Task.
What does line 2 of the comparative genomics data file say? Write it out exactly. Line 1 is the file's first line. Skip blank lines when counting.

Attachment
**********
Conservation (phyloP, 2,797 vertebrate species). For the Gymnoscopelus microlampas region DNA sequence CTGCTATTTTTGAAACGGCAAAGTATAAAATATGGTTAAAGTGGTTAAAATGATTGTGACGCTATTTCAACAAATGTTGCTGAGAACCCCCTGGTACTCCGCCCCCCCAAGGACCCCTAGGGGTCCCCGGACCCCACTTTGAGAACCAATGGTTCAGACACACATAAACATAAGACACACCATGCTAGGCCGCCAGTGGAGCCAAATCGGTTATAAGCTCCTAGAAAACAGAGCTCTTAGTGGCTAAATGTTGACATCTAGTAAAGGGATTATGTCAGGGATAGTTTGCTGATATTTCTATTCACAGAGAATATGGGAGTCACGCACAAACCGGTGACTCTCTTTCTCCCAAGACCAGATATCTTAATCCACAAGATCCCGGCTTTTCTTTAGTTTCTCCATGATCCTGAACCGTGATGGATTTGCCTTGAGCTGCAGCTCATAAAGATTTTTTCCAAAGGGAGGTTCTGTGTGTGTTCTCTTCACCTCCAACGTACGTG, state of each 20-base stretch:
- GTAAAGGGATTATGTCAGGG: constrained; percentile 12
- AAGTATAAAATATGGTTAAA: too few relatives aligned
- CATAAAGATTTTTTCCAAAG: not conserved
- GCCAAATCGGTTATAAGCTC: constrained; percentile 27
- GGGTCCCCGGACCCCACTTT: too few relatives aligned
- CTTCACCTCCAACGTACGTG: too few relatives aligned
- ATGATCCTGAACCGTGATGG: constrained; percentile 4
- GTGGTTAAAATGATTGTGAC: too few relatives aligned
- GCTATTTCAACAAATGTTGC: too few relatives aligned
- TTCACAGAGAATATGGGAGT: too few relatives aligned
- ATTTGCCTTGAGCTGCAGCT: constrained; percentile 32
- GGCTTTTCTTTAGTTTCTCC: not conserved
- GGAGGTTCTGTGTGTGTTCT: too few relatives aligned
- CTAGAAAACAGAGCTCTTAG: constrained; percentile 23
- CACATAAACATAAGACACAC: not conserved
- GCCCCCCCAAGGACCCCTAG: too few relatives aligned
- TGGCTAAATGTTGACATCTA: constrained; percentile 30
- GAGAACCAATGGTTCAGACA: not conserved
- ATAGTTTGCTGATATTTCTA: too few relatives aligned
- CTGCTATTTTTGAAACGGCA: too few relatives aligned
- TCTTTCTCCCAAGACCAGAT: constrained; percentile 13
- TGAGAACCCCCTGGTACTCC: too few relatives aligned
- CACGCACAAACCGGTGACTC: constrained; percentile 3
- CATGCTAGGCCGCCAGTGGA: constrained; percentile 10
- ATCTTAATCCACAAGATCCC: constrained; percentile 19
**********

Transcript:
- GTAAAGGGATTATGTCAGGG: constrained; percentile 12